Rather than spend all of our time just "seeing" things while here in India (and eating...), we thought we'd try to get into actually "doing" things as well.
This may be a decision we will regret for a while. We're not sure yet.
I attended a yoga class around the corner this morning. I'm not a yoga expert by any means, but back home I was attending Ashtanga yoga classes twice weekly and really enjoyed the physical challenge; more importantly, I loved the way I felt after I was done. When I found an opportunity to attend classes in India, I couldn't forego the opportunity.
I showed up at the yoga studio near the end of a class and was allowed to participate in some of the simpler exercises, which suited me fine. The head, neck, and shoulder exercises were pretty straightforward. It got a bit strange when the instructor had us "stretch our eyes", which involved looking up and down, then side to side, and corner to corner, numerous times without blinking. She even had us cross our eyes and sit like that for some time. It got even stranger when she had us sit on all fours and then moan loudly to stretch our throats. Then, at the end of class, we sat with our legs crosses, took a deep breath, and laughed out loud for no particular reason at all. And then again.
When I had my private class, we spent most of the hour working on breathing exercises, like holding a deep breath and puffing our cheeks out, or breathing in and then flapping our stomach muscles in and out very rapidly, or plugging our ears and then saying, "mmmmmmmmmmmmmmmmmmmmmmmm" for a long breath. We did a few poses, so I think I'll go back tomorrow for another class -- at least it's interesting, and I did actually come away from the studio feeling relaxed and refreshed.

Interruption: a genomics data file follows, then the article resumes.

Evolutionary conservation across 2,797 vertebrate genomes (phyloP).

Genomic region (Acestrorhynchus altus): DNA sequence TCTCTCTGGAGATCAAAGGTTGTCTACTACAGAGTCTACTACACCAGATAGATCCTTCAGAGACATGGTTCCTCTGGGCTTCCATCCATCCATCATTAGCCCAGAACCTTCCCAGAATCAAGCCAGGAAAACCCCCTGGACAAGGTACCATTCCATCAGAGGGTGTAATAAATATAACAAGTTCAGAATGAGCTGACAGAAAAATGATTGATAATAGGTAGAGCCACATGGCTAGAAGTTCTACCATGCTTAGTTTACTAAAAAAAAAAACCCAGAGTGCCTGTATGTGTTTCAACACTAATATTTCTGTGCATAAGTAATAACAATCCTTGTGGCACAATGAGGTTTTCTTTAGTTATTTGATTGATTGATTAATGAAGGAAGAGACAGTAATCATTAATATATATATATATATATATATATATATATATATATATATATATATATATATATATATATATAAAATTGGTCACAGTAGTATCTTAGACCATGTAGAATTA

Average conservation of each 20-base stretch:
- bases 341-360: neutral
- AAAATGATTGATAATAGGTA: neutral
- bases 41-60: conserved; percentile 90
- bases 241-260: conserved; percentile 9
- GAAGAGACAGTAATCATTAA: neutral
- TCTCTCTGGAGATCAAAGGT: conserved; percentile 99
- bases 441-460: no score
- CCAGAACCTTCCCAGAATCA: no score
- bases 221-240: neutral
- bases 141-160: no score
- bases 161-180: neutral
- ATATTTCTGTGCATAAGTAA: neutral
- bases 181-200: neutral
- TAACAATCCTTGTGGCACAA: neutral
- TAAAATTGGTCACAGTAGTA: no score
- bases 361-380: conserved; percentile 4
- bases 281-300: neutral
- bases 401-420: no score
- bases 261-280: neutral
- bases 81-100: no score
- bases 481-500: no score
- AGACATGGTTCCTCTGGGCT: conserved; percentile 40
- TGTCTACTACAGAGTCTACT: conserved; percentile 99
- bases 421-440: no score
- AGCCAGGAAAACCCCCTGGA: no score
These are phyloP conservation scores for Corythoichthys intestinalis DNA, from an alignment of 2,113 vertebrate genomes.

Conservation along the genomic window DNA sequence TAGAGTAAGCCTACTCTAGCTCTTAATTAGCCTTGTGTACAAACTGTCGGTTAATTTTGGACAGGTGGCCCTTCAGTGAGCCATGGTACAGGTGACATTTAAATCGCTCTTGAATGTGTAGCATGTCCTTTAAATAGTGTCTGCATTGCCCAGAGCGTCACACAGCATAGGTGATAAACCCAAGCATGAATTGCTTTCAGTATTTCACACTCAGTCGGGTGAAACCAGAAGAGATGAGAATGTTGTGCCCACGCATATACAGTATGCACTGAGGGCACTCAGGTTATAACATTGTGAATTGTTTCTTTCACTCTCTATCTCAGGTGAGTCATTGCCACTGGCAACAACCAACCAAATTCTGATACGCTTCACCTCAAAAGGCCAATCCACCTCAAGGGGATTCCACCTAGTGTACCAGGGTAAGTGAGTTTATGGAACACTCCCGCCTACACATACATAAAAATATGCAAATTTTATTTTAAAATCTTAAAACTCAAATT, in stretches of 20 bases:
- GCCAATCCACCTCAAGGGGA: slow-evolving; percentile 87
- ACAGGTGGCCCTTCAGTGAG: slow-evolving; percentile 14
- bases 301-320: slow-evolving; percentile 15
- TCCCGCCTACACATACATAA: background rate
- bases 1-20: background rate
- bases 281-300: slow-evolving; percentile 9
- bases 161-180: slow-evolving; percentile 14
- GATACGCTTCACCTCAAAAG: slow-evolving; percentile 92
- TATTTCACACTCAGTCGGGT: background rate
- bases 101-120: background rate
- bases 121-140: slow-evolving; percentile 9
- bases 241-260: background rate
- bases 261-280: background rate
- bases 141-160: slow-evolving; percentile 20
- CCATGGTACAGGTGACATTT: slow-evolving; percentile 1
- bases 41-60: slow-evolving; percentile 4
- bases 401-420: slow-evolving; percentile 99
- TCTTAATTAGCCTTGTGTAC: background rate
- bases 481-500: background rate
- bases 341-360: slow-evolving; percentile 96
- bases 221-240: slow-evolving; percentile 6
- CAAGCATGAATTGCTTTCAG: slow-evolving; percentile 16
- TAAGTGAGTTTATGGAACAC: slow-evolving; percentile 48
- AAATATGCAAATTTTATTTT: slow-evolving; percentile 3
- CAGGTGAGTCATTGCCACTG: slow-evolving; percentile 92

Our second foray into the "experience India" campaign of BG and Val involved going for an Ayurvedic massage. Really, we should have known when this was suggested to us by our good friend Deep, followed closely by a snicker. (Not a Snickers.) We had side-by-side massages with a curtain between us, but post-event discussions have determined that the same things happened to both of us:
1. Being told to strip naked while the "therapist" is present. This is quite a bit different from our normal Canadian experiences, where the therapist leaves to allow you some dignity and privacy, not to mention a topsheet.
2. Being helped "into" a muslin loincloth. Said therapist ties the loincloth around your naked waist, then grabs the cloth hanging between your naked legs and pulls it up behind and covers up (kind of) your naked butt.
3. Being told to get up on the table and lie down on your back, and then being completely drenched in warmed oil. Did I mention being naked? Also, the muslin loincloth is removed when you flip over to your front so they can have more access to your gluteus maximus.
4. Having said warmed oil being rubbed all over your skin. All. Over. Your. Skin. Again I mention the naked.
5. Being rubbed briskly with dry, rough towels to remove the oil; this is followed up with a rubdown with really hot water and more rough towels.
6. Leaving the massage parlour with very little dignity remaining.
We left the clinic feeling that India had maybe experienced as much of us as we had experienced of it today.